After what looked to be a serious injury to the leg of Desmond Bishop in the Packers’ preseason loss to the Chargers last night, the starting inside linebacker could be a candidate for the new injured reserve (I.R.) rule that’s going into effect this season in the NFL.
Under the new rule, one player on every NFL team is eligible to come off injured reserve after six week to resume practicing and can then return to game action after eight weeks.
It used to be that once a football player was placed on injured reserve, his season was done. Teams would carefully determine whether it was worth placing a player on I.R. and signing a new player as opposed to keeping him on the active roster in hopes that he could come back at some point later in the season.
Critics would point to baseball’s disabled list in which players are able to come back after 15 or 60 days, but be replaced by another player on the roster in the meantime. The NFL has tried to avoid an football version of the disabled list so teams couldn’t take advantage of the rule by essentially keeping more players on their roster under contractual control.
The new rule this year is an attempt to compromise with one single player eligible to return at some point later in the season.
One simplified case study would come from the Packers’ Super Bowl season in 2010 when running back Ryan Grant was injured in Week 1 and placed on injured reserve, reluctantly ending his season. Grant maintained he was healthy enough to come back by late in the season, and under the NFL rule, would have been eligible to do so.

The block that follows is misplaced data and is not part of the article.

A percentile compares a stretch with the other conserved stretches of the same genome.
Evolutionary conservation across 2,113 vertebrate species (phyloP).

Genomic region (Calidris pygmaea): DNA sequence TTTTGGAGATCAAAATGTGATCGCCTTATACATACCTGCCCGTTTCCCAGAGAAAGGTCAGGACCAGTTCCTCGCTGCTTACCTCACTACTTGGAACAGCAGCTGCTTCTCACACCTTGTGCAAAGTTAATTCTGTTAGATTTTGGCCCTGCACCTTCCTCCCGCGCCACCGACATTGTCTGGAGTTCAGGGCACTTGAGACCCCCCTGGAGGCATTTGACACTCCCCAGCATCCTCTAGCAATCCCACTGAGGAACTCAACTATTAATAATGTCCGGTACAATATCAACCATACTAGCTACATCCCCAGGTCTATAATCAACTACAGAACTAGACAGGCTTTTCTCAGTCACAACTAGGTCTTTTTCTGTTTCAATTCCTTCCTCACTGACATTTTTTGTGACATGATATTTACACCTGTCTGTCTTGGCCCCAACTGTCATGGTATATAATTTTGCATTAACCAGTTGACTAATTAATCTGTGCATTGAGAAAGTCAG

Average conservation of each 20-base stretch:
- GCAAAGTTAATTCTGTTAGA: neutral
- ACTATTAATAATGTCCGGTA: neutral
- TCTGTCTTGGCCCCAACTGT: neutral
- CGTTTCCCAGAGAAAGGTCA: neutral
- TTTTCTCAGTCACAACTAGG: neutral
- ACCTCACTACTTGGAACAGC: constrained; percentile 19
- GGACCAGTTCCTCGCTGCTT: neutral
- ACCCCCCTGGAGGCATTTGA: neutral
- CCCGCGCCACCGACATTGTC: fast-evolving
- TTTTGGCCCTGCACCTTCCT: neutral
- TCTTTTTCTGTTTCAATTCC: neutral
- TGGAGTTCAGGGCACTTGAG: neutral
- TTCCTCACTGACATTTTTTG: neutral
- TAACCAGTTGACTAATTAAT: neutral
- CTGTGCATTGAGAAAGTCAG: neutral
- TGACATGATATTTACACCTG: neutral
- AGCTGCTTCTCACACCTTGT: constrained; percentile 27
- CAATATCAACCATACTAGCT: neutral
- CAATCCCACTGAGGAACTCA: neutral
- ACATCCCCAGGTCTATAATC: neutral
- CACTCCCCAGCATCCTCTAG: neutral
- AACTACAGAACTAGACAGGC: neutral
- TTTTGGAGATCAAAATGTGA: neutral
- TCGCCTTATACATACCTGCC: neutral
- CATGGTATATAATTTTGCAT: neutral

Teams obviously will take a wait-and-see approach to injured reserve because of the possibility that more injuries will happen in the next several weeks. They’ll also take the severity of injuries into account.
At this point, it’s difficult to tell whether Bishop will be lost for the season or lost for a couple months.
The extent of Bishop’s injury is still unknown. Head coach Mike McCarthy acknowledged during last night’s press conference that Bishop injured his knee and possibly his hamstring as well, but couldn’t offer any more in the immediate aftermath of the game.
Don’t expect the Packers to make a decision on the future of Bishop anytime soon, but keep in mind that he’s a candidate to return later in the season in an avenue that wouldn’t have been available to him just a year ago.